Generalist and specialist managers

A really long time ago, I’d written this blog post about “comparative advantage” versus “competitive advantage” employees. A competitive advantage employee is better at a particular kind of task or skill compared to the rest of the team, and he is valued for that kind of skill.

A comparative advantage employee, on the other hand, is “dominated” by at least one other person in the team – in the sense that someone else is better than this person at everything required for the job. In that sense, the value that the comparative advantage employee adds is by taking load off his colleagues, and allowing them to do more (and focus on the more productive parts of their jobs).

Thinking about it now, I realise that a similar classification exists from the manager’s perspective as well. And this is broadly correlated with whether the manager manages a “generalist” or a “specialist” team.

A specialist manager manages a team all of whose members work on and excels at one specialist task. This task could come from any part of the organisation – it could be sales or a particular kind of operations, or some financial activity or whatever. The defining feature of this kind of task is that it is usually repetitive and needs to be done in high volumes. Such tasks also offer high “returns to experience”.

The average employee of a specialist team is usually a “comparative advantage” employee. In most cases, such an employee is likely to be “dominated” by the manager, and the value he adds is by taking the load off the manager and allowing him to do more. Over the course of time, he becomes good enough at the job to become a manager himself, and the cycle continues – he will manage a team of people who are mostly inferior to him in the job.

Due to managers dominating direct reports, such teams end up being largely hierarchical, and there can be a tendency for the manager to micro-manage – if you are better at the task than the person actually doing it, you can do worse than giving specific instructions.

Generalist managers, on the other hand, manage teams that involve at least a few competitive advantage employees. What this implies is that there is a set of people who are better than the manager at certain parts of the business. The manager’s role in such a team is more of a facilitator, in terms of bringing the team together and coordinating in a way that they can maximise the team’s effectiveness.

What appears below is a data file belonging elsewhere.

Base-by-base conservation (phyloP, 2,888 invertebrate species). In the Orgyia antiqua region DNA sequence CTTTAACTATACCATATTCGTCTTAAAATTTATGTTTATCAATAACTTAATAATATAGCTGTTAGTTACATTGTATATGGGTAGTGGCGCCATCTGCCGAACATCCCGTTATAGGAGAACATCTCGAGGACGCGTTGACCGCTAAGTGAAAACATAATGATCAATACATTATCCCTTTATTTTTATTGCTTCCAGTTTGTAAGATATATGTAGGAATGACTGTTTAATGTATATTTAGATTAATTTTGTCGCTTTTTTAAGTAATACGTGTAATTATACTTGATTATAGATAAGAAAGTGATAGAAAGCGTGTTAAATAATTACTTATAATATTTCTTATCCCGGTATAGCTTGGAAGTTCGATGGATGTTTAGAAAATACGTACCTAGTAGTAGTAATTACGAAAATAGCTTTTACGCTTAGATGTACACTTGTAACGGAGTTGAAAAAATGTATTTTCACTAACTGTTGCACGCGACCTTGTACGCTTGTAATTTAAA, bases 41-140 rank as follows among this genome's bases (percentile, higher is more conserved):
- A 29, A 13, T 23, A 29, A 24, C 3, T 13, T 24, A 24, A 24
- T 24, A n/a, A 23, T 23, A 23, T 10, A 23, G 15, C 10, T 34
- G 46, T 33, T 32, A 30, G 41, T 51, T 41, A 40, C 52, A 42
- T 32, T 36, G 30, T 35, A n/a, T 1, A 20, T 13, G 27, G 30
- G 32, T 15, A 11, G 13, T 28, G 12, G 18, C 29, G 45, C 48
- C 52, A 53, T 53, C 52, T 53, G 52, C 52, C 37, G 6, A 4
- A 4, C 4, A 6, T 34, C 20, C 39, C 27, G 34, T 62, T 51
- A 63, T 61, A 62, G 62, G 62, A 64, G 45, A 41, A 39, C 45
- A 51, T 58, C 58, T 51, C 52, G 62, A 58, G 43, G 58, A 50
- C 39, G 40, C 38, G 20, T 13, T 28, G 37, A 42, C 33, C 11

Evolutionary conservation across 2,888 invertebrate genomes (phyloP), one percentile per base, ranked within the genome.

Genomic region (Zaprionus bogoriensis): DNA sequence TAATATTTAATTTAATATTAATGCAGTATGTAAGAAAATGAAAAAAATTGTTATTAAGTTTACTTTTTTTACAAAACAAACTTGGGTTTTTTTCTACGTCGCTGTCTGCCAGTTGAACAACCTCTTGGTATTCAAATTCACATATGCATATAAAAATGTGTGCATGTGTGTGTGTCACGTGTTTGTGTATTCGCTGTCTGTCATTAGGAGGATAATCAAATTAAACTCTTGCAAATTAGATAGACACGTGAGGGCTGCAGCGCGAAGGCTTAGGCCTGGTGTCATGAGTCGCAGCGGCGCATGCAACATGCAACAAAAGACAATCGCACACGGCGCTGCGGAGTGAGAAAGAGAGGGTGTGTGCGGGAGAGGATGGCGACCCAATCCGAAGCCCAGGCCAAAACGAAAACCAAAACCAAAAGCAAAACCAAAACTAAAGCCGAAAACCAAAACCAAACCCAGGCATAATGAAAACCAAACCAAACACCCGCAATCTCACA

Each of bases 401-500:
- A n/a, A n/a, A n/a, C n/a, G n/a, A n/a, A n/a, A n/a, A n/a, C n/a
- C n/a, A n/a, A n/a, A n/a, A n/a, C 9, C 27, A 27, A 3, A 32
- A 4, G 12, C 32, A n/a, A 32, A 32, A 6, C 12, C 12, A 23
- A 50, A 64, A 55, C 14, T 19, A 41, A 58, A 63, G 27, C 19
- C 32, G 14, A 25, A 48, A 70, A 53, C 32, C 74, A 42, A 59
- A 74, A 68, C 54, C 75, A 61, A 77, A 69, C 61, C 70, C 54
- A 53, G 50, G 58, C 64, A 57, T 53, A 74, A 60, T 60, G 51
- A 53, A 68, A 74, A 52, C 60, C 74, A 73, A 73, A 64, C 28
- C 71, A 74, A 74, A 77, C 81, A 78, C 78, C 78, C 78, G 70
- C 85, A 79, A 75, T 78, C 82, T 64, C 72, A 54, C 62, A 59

Generalist managers seldom micromanage, since usually their team members know better (literally). They are also usually open-minded, since extracting full value from the team means recognising each member’s strengths (and consequently their own weaknesses). They learn the art of asking questions and verifying insights and work of the team in a cheap manner (remember from complexity theory that the complexity of verifying a solution can be much lower than the complexity of finding a solution).

Regular readers of the blog might have anticipated this paragraph – the trouble comes when a generalist manager has to manage a specialist team or the other way round.

A generalist manager managing a specialist team may not offer as much as he can to the team based on his experience. He might be too hands-off and team members used to more handholding and direction might feel lost. And so on.

A specialist manager managing a generalist team can be more damaging – not appreciating that some members might know more about some parts of the business might limit the performance of the team (since what the team can do is limited by what the manager knows). Also too much micromanagement on employees who know better about some parts of the business than the manager can result in disillusionment and ultimately backfire on the manager.

I wonder if this has something to do with the Peter Principle!